PS Now just got a big upgrade, but it still can't match Xbox Game Pass

Sony PS Now
(Image credit: Sony)

Sony is finally adding 1080p support to its game streaming service PlayStation Now. This is great news for anyone looking to play any of the PS exclusives without having to shell out money to buy them, or even a console. The update will start to arrive this week, according to Sony, but may take a few weeks to reach everyone. 

The big problem for Sony is that Now compares quite badly to Microsoft’s streaming service which is just launching across a wider range of devices. The Xbox Cloud Gaming service is included with Game Pass Ultimate, which costs $15 per month. PS Now costs $10 (it’s less if you pay for a year up-front). Microsoft is also testing 1080p support right now, presumably to launch when the service leaves beta. 

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People who have played PS Now on the PC will likely have experienced some of its quirks. The interface isn’t great and there are some weird issues using it, including some de-interlacing artefacts and screen flashing. Let’s hope Sony’s got renewed energy to catch up to other services. 

Currently Stadia is the resolution king, as it theoretically supports up to 4K resolutions. However Stadia’s has its own set of issues that vary wildly depending on what game you’re trying to play.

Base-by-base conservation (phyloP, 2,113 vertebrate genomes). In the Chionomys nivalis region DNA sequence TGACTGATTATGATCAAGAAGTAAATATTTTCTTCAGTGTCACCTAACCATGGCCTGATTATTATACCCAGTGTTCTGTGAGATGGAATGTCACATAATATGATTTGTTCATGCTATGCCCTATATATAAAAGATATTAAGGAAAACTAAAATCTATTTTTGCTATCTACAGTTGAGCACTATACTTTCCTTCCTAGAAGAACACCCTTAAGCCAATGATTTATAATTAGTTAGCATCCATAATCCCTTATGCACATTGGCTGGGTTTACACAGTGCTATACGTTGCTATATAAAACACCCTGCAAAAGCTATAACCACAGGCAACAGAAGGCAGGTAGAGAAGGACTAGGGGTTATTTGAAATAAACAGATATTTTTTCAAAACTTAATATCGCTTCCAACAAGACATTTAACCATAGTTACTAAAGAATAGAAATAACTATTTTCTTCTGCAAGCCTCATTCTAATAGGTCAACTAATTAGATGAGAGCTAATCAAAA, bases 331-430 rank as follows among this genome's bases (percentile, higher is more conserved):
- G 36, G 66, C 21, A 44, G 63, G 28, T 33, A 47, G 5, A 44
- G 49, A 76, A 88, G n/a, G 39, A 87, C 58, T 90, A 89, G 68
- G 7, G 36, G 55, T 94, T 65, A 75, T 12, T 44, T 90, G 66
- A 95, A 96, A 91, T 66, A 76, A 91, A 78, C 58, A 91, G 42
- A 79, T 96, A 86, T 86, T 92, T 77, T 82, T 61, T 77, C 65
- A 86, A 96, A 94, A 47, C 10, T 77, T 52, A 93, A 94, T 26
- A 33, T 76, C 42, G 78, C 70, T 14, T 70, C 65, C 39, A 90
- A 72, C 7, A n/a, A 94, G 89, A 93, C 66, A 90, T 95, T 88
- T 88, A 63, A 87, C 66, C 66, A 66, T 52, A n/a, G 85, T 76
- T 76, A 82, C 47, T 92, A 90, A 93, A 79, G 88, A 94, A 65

For anyone with a PC who doesn’t have a PS Now account or Xbox Game Pass Ultimate, there are services like GeForce Now which allows you to add some titles from your existing Steam library and other platforms. It does support 1080p too, as well as offering RTX support if you’re prepared to pay for the service. 

Whatever issues these services have, there’s a real advantage to customers here. As time goes on, we’ll no doubt see a move towards streaming and increased performance. It certainly means that if you’re not a PS5 owner, you can still enjoy some of Sony’s excellent exclusives. 

As well as the 1080p update, Sony also promoted new games on the service which include Borderlands 3, available until September 29, and Marvel’s Avengers which is available until July 5. 

Ian has been involved in technology journalism since 2007, originally writing about AV hardware back when LCDs and plasma TVs were just gaining popularity. Nearly 15 years on, he remains as excited as ever about how tech can make your life better. Ian is the editor of but has also regularly contributed to Tom's Guide.